The state of the awakened heart doesn’t feel so spiritual (in the normal sense of the word). It feels radically sane and normal–undergirded with a deep pulsation of fiery love. This is what I’m trying to get by adding the qualifier loving to presence.

A Brief Glimmer of the Heart

Here’s a process I’ve found helpful to connect to loving presence. The heart is a realm of grace. It can’t be earned. So it’s not that doing this process gains me an experience of the heart. It’s not a cause and effect thing, but it does help to put me in a space where I’m more open to the possibility of the grace. Another way of saying that is that the process helps release some of the restrictions that may get in the way of grace.

I sit, take a few breaths to relax. And then I go about feeling and scanning–both within myself and in my perception of my environment. It’s kind of hard to describe but I feel and sense that there is a Love already present. In theological language I would say God is already praying for us and that prayer is Love. My role is to join in that already ongoing and already existing prayer.

Love is meditating us. Love is praying us into being.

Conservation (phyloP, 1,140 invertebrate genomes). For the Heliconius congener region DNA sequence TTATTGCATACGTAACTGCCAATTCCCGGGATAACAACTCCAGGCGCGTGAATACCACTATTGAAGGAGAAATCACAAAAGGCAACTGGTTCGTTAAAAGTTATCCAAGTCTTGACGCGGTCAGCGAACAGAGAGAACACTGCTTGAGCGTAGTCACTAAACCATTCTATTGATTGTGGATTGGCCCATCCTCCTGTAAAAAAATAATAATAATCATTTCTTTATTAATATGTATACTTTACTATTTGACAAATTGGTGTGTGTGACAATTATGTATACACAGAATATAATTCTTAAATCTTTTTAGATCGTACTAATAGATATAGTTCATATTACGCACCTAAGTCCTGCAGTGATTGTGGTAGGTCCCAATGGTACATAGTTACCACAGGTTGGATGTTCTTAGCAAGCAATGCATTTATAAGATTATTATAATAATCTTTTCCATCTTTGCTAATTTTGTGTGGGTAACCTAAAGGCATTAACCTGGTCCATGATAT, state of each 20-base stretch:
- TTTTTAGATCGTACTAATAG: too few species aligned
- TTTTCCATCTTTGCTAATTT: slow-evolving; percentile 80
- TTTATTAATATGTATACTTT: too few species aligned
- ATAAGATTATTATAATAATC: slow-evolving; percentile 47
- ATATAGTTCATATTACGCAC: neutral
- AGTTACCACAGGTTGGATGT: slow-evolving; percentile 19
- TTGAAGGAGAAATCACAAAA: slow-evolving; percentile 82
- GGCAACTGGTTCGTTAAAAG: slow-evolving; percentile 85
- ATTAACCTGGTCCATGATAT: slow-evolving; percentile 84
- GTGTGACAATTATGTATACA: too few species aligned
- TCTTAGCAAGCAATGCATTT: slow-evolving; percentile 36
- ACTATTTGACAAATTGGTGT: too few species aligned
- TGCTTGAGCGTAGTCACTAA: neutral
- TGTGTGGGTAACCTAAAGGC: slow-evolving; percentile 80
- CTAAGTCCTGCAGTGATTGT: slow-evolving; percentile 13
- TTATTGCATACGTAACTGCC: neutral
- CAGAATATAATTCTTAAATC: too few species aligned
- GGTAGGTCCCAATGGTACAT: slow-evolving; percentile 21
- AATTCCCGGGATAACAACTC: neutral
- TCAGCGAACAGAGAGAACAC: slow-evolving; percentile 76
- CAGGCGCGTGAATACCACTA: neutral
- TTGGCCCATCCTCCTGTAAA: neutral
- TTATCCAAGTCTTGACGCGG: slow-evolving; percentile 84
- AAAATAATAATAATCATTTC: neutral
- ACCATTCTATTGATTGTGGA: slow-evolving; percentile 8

It’s a feeling of pervading warmth. Love begins to mold us, shape us, and form us.

I then sit in that space and listen. What is Love trying to tell me?

The answer often comes in strange ways….a slight bodily contraction or opening, a dreamy image may come to mind, or I may hear a word or phrase that just pops into my head. I’m not sure from whence any of these come but I’m learning to trust them and my ability to be taught by them and understand their messages. I always check them and I check my interpretations of these pieces of information against this space of Love.

More and more however there’s just somehow a knowing, a feeling of what is right without a lot of content.

Sometimes the response is to experience a sadness or even a grief but one that’s not personal to me (or at least not exclusive to me). It feels more like the sadness or the grief of God. It’s an unconditional and totally open sadness or grief. Conversely sometimes it’s a feeling of unbounded joy or complete gratitude for no particular reason, just because. And other times it’s simply sitting in a space of pure love. It is that pure love that will become our teacher and guide.

06 Oct 2013 4 comments
4 comments
runningjilly
runningjilly

That's an absolutely beautiful description. Very helpful. thank you

bruce sanguin
bruce sanguin

Thanks Chris, I agree with your important distinction between presence and loving presence. Thanks for the practice. Sometimes I wonder if mainstream Christians try to be loving without having a clue about presence, and new agey types are all about presence, just not sure about the love, I mean actual love that is deeper than the Kitsilano touchy, dance culture, that costs something. 

cdierkes
cdierkes moderator

@bruce sanguin

 Hi Bruce, 

Thanks for the comment. That's a really excellent distinction. Love is costly. Your comment makes me think I should write a piece about New Age cheap grace (a kind of updated Bonhoeffer).